A number of volatile oils have been recommended for people with depression. There are varying opinions about which oils are useful, although there is near agreement on a handful of oils. The volatile oil of Jasminum officinale (jasmine) is claimed by one author to be among the longest used for depression in Asia, and this author also suggests the use of volatile oils of Matricaria recutita (German chamomile), Rosmarinus officinalis (rosemary), and Rosa spp. (rose). Chamomile is also mentioned in a classic work by the French aromatherapist, Jean Valnet, MD, as being particularly indicated for depression. He further mentions borneol (extracted from Dryobalanops camphora or Borneol camphor), lavender, and thyme as useful antidepressants. He suggests 2-5 drops of volatile oil two to three times per day of lavender and thyme as internal doses, but does not give doses for chamomile and borneol. This text does not discuss molecular mechanisms of action for any of the oils, only reporting traditional actions.

Lavandula officinalis (lavender) is perhaps one of the most widely known psychoactive volatile oils. Lavender oil aerosolized in the air was reported to be more effective than pharmaceutical drugs for relieving insomnia in one study. No studies were located on the effect of lavender oil on people with depression but there is a preliminary randomized, controlled study of lavender tincture in mild to moderate depression. It was far less effective than the drug imipramine but greatly enhanced the antidepressive effect of the drug when the two were combined. As mentioned in chapter 5 on anxiety, lavender aromatherapy reduced agitation in elderly patients with dementia. This suggests that lavender might be best indicated in people with agitated depression.

More research on the efficacy of volatile oils in people with depression is needed but, in the meantime, they should not be overlooked as potentially very valuable therapies, in particular considering that inhaled volatile oils pass through the olfactory nerve directly to the cerebrum.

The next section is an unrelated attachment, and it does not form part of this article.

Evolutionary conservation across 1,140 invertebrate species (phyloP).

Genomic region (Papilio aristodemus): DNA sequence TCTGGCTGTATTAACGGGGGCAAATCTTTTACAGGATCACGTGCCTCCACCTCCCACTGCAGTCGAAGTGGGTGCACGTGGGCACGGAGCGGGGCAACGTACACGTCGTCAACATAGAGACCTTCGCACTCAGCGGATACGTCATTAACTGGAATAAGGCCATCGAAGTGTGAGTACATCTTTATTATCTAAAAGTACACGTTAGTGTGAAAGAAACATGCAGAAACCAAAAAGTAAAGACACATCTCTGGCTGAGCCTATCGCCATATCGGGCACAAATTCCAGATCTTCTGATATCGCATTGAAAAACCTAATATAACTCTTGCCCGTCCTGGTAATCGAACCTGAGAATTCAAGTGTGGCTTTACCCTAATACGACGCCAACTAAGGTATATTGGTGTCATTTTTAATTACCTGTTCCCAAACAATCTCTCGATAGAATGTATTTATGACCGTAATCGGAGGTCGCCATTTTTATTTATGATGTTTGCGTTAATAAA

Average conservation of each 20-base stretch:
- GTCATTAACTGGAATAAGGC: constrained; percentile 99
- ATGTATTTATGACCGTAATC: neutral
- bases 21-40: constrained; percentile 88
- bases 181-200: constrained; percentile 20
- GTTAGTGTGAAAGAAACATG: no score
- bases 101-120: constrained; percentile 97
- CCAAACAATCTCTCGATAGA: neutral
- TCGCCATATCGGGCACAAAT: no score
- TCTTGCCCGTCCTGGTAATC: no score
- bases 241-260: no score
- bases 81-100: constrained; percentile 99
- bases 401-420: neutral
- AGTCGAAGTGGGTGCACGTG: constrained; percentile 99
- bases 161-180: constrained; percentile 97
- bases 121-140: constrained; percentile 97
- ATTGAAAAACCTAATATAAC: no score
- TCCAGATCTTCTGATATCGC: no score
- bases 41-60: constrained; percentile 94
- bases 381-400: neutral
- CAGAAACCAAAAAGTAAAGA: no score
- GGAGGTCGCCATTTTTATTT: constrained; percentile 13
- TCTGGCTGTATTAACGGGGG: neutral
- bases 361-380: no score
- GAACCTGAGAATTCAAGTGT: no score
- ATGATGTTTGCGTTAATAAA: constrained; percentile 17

Low-Dose Herbs For Depression

Combining Herbs And Antidepressants

General Approach To People With Depression

Obviously there are many potential routes to helping people with depression, some better documented than others. In holistic medicine, it is always critical to attempt to find the underlying cause of the disorder as well as palliate symptoms. Nervine herbs to rebalance or normalize mood are almost always indicated, as well as some degree of gastrointestinal balancing because people in Western society so commonly have disordered digestion (which then affects the rest of their mind-bodies). Counseling and mind-body work is also usually very important.

Table A Basic Depression Formula Template

HerbDose FormAmount in FormulaFunction
Stachys betonica (wood betony) herbFresh or dry plant tincture35%Nervine, tonic
Hypericum perforatum

(St. John’s wort) flowering top

Fresh plant tincture35%Symptom palliation
Rosmarinus officinalis (rosemary) leaf*Fresh plant tincture15%Nervine, anti-atherosclerotic, antioxidant, circulatory stimulant
Rosmarinus officinalis (rosemary) volatile oilVolatile oil3-5 dropsAntidepressant, nervine
Achillea millefolium (yarrow) flowering topFresh plant tincture10%Bitter digestive tonic
Peganum harmala (Syrian rue) seedDry plant tincture5%Symptom palliation, stimulant
Zingiber officinale (ginger) rhizomeFresh or dry plant tincture1%Synergizer, mildly stimulating, circulatory stimulant, digestive tonic
Ignatia amara (St. Ignatius bean) seedDry plant tincture1 dropSynergizer

*Use ginkgo standardized extract capsules along with this formula in anyone where cerebrovascular insufficiency is a suspected contributor to depression. Dose: 5 ml three times per day.

Except in mild cases of depression, some degree of symptom control is also indicated to improve quality of life and avoid the real possibility of suicide. There are numerous natural products that can be used for this purpose. The best supported and most generally applicable is St. John’s wort. For severe cases, pharmaceutical intervention is obviously necessary, but this does not mean that other treatments should be dropped.

Table A Basic Depression Formula Template proposes a basic formula that can be used as a base for prescribing an individualized combination for people with depression. This is not intended as a simple recipe or magic bullet that will help everyone, but as a learning tool to help pull together a complex set of information for practitioners. This formula, individualized to meet the patient’s needs, along with appropriate dietary, lifestyle, mind-body, and nutritional supplement work, can provide an important base for helping people heal themselves of depression.